Hard to believe but this great singer-songwriter (whose award-winning work has been covered by everyone from Neil Diamond and George Strait to Etta James and Shania Twain) is now 60. But here she sounds as contemporary as many half her age as she deals with the lives and thoughts of women of all ages (the girl in the startlingly convincing Wichita is a troubled 12-year old) and deliver an album full of female empowerment wrapped up in memorable country-framed songs. Peters convincingly writes from within her characters (the young anxious women in The Boy from Rye, the self-aware hooker in Truckstop Angel who wonders if she is predator or prey) and pens spare lyrics which hook you in immediately: “I spend a lot of time here in the lowlands, mostly keeping to myself . . . ever since he put that sticker on his bumper I just turn out the lights and lock the door . . . I don’t know a soul who’s sleeping well” on the haunting and uneasy Trump-era Lowlands where the television lies to keep you watching and “the man who lies for the sake of lying, sell you kerosene and call is it hope”.

An exception writer and singer right at the top of her game. Still.

To read this review in its entirety, visit Elsewhere.

It’s an unforgettable moment when a performer comes down from the stage into the audience and sings a song. I saw David Bowie sing Wild Eyed Boy from Freecloud from the stalls at Taunton, and now Gretchen Peters sing Love That Makes a Cup of Tea from the front row of St George’s in Bristol, both indelibly.

I have been fortunate to see the Nashville-based singer songwriter performing on several occasions in many venues, but never singing better than at St George’s, a venue she clearly loves both for its splendid warm acoustic and its loyal and enthusiastic audience.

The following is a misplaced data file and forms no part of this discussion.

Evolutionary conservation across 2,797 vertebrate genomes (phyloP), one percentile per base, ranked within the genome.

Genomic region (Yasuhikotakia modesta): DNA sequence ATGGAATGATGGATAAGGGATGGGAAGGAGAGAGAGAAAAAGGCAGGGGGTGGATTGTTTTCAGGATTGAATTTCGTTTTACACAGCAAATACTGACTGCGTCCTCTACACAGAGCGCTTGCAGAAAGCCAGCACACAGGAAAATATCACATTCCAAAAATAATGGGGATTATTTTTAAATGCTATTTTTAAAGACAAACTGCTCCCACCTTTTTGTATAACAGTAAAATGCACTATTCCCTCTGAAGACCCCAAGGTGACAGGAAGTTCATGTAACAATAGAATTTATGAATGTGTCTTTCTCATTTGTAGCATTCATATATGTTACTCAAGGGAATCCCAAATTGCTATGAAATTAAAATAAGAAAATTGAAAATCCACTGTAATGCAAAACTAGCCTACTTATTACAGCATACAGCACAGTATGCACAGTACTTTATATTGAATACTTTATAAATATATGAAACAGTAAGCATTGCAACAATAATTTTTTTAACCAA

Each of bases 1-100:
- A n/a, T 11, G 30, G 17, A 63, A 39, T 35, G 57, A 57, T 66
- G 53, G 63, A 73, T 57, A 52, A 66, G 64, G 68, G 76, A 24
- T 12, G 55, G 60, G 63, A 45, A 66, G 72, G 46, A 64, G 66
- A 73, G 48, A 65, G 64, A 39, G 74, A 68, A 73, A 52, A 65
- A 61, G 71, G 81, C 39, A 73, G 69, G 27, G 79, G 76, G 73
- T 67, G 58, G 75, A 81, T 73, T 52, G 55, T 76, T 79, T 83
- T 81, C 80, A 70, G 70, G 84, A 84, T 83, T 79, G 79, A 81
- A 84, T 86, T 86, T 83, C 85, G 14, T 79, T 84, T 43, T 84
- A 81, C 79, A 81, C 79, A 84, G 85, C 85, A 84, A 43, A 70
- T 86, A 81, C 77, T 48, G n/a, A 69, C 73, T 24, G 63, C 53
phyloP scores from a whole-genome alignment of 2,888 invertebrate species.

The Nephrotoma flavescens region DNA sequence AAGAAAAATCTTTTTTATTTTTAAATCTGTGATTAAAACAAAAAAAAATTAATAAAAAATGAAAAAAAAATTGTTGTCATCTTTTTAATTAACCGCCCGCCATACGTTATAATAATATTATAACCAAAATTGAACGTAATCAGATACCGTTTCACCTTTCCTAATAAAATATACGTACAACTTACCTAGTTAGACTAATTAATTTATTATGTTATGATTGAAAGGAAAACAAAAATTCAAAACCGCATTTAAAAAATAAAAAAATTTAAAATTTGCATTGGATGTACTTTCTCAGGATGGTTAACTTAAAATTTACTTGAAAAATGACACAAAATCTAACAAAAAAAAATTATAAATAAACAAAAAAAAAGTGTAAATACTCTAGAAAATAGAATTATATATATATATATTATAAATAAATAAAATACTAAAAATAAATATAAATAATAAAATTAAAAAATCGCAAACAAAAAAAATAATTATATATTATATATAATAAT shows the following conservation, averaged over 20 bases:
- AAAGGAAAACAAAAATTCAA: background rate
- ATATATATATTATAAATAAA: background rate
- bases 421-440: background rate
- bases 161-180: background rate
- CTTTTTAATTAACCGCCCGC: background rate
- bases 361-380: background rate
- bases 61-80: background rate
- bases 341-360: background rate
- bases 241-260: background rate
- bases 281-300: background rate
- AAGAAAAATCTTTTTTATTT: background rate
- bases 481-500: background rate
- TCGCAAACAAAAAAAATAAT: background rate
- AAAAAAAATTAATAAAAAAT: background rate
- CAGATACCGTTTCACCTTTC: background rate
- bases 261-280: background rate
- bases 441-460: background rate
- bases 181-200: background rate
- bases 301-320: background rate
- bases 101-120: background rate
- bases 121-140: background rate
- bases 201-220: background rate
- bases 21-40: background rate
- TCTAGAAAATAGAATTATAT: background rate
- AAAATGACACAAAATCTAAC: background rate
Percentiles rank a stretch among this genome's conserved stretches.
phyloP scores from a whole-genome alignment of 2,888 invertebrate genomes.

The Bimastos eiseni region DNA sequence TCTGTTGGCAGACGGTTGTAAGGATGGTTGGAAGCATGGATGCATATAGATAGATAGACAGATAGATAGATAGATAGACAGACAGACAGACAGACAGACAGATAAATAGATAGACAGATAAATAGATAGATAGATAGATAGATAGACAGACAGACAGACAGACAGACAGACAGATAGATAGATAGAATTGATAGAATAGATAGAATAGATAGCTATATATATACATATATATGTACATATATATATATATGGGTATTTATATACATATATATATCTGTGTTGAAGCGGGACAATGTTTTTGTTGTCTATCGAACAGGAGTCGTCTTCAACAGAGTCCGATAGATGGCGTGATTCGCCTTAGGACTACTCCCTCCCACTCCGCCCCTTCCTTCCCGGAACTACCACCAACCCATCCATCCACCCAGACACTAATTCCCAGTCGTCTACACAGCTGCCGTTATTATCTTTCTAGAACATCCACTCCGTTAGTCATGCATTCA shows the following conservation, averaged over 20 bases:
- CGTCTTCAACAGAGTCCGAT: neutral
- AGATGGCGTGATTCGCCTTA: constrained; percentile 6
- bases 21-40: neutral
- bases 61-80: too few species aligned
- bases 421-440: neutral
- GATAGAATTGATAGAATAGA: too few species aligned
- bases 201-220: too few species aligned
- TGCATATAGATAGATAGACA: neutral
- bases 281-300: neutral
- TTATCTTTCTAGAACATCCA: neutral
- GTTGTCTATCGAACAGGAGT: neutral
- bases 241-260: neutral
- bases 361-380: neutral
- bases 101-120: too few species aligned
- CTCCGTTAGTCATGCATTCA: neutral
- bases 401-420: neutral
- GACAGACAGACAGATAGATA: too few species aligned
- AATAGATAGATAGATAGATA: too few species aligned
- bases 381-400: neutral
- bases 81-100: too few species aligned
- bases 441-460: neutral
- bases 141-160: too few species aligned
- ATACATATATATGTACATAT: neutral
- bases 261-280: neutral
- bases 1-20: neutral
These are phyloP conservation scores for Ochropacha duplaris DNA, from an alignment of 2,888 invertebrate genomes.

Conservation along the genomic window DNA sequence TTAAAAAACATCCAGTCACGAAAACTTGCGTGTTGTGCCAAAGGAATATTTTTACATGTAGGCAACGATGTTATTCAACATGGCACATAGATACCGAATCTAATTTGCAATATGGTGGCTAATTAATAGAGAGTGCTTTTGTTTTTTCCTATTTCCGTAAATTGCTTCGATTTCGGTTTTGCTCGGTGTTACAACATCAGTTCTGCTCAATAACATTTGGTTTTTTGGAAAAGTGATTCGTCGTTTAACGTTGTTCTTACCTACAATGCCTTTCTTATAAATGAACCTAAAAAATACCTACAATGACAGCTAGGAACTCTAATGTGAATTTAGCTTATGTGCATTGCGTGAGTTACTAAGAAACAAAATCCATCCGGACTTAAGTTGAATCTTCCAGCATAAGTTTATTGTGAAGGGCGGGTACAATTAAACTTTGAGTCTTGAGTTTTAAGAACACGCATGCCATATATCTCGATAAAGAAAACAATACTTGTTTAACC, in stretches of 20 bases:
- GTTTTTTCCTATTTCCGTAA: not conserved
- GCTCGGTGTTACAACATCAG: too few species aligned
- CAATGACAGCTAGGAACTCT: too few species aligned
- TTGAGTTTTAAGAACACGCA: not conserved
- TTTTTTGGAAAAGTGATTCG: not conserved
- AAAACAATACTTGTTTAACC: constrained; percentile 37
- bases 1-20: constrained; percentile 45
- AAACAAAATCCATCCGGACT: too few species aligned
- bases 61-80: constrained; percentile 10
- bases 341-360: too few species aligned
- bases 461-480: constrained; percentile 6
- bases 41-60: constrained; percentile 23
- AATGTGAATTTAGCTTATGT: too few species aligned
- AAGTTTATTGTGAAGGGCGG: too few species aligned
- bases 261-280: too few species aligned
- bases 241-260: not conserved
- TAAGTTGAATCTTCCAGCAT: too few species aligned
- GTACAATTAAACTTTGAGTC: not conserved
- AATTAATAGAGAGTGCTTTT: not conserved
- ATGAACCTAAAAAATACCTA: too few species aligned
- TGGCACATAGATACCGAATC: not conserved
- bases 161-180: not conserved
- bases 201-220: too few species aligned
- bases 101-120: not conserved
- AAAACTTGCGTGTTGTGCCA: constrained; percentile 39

She’s in the UK to promote her new album Dancing with the Beast, the result of what she hoped would be a relaxing break that was shattered by the 2016 election result. There was no indication that the title of the new record is especially relevant, but Gretchen, one of the most intelligently political of the avalanche of disaffected performers, captures that new mixture of fear, anger, nostalgia and disbelief that has swept across America.

To read this review in its entirety, visit The FTR.

LH: Stories and characters are always to the fore in your songwriting, you paint pictures so well, and this collection is no exception. And once again the stories you tell here aren’t always pretty….what is it the attracts you to flawed characters and desperate situations?
GP: I find these characters heroic. They persist, despite having been dealt a bad hand. If there’s anything beautiful and admirable about humans (and we’ve certainly been tested in the past few years to find it), it’s the ability to maintain their humanity in inhumane situations. The girls and women on Dancing With The Beast are, as my coproducer Doug Lancio said to me, “wrapped in a ramshackle kind of elegance” – I love that, because it elevates them the way I see them – as heroines, with a certain dignity and grace.

to read this interview in its entirety, visit Belles & Gals.